Western and Ibo Cultures (Things Fall Apart)
21 May 2012
Western and Ibo Cultures
What can we, civilized, technologically advanced people possibly have in common with the uncivilized Ibo people? In the story “Things Fall Apart” an Ibo village is disturbed by Westerners that try to change the Ibo people’s entire outlook on life. I really enjoyed this book because it reminded me that if you believe in something then you have to do everything to defend it. This story teaches us that no matter how sable something may seem, someone can come and ruin everything. The Ibo people’s culture is very interesting and very different from Western culture, but like any other cultures they also have their little similarities. The Ibo people have a very unique way of speaking. When they talk, it may take a while for one to decipher the meaning of the things they say because they use many confusing proverbs. For example “A man who makes trouble for others is also making it for himself” which means that if someone is making trouble for people they are also subconsciously making it for themselves. Another Ibo proverb is “A baby on its mothers back does not know that the way is long” this one means that if you rely on someone else to get somewhere in life then you will not get the full experience. “Whenever you see a toad jumping in broad daylight, then you know that something is after its life” this quote is my favorite, its saying that everything happens for a reason, no matter how stupid that reason may be, it exists.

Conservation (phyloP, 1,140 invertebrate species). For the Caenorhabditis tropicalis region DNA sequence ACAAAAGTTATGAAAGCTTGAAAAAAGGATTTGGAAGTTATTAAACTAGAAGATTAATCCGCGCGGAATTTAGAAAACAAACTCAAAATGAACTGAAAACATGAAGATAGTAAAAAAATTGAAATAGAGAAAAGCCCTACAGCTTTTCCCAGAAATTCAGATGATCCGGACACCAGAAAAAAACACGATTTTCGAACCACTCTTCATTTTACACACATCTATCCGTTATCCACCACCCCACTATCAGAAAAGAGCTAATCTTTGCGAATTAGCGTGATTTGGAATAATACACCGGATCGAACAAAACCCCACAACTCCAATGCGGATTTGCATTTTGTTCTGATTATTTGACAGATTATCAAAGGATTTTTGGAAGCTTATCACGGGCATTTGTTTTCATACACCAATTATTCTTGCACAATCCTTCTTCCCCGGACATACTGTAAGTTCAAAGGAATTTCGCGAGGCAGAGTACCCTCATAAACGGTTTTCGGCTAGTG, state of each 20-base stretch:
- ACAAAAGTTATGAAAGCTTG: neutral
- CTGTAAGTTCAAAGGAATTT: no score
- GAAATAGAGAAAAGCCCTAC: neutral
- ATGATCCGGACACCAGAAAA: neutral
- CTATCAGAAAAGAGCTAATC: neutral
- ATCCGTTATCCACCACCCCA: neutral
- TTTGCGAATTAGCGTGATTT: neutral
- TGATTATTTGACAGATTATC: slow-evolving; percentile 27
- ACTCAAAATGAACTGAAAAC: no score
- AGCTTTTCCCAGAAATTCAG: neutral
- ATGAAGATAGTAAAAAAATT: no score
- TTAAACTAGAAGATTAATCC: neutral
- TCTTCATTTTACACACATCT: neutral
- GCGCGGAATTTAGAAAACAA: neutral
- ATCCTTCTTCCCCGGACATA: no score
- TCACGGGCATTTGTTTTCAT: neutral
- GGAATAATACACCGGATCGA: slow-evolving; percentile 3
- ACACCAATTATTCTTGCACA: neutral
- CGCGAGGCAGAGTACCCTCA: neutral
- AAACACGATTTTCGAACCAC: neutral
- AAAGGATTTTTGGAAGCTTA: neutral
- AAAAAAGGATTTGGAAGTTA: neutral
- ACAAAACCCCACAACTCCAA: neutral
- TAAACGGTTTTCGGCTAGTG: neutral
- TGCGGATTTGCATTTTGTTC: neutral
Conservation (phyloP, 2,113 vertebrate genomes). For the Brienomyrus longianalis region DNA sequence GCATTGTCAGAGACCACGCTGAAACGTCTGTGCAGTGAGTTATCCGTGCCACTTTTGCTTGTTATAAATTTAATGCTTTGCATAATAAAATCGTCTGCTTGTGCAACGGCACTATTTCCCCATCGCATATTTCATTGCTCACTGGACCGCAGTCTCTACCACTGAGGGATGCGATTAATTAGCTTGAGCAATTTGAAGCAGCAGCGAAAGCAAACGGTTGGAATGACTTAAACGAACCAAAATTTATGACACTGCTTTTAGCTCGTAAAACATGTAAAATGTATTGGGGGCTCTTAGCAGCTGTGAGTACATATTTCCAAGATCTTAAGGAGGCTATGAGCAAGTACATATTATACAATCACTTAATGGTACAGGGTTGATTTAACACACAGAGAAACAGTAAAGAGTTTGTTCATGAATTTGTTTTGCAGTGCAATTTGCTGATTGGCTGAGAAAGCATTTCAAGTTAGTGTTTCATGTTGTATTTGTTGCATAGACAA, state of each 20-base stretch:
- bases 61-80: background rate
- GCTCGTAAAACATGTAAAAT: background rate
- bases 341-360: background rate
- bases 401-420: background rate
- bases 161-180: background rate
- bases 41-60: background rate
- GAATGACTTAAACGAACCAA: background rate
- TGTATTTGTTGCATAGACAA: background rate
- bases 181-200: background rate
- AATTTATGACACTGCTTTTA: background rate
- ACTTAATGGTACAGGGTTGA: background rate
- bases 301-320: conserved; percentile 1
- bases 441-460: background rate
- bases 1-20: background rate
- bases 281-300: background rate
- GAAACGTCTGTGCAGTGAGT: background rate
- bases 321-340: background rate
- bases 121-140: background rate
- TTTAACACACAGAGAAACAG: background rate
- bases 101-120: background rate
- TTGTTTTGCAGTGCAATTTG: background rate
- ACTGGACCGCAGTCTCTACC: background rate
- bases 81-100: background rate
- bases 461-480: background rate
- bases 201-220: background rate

The Ibo and Western culture may seem to be complete opposites at first glance but, if you look close enough, you will see their similarities. Both the Ibo and Western cultures share problem solving techniques. For example, they sent Okonkwo to a different village to act as a representative, just like we send people from our country to other countries to speak for us about the different issues our countries may have. The Ibo people and westerners also have some similar values. They both value